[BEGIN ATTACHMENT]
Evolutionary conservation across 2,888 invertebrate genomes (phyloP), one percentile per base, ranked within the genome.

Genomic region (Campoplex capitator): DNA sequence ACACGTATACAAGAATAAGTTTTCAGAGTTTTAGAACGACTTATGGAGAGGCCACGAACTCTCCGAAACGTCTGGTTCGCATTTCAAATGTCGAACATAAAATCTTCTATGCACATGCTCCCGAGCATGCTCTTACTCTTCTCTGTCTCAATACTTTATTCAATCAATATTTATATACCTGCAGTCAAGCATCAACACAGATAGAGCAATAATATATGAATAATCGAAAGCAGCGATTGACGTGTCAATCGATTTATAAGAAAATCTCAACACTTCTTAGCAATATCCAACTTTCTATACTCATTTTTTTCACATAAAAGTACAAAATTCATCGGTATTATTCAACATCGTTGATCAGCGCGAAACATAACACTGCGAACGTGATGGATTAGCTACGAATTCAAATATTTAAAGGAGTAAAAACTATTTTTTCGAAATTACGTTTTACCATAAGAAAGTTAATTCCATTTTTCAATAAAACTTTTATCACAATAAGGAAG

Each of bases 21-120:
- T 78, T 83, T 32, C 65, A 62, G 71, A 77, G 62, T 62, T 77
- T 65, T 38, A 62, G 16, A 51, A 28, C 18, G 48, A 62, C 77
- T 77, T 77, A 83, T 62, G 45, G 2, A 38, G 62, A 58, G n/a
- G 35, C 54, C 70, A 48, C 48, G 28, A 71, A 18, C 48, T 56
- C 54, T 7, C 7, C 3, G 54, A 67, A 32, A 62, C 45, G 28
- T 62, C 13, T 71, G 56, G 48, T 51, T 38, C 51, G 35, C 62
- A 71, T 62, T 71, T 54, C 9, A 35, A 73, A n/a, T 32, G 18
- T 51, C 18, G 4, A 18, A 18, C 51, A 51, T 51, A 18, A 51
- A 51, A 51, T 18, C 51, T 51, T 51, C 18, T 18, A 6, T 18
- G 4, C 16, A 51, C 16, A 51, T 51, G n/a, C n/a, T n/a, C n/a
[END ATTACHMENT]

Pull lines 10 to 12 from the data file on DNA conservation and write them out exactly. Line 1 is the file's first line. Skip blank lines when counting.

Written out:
- A 71, T 62, T 71, T 54, C 9, A 35, A 73, A n/a, T 32, G 18
- T 51, C 18, G 4, A 18, A 18, C 51, A 51, T 51, A 18, A 51
- A 51, A 51, T 18, C 51, T 51, T 51, C 18, T 18, A 6, T 18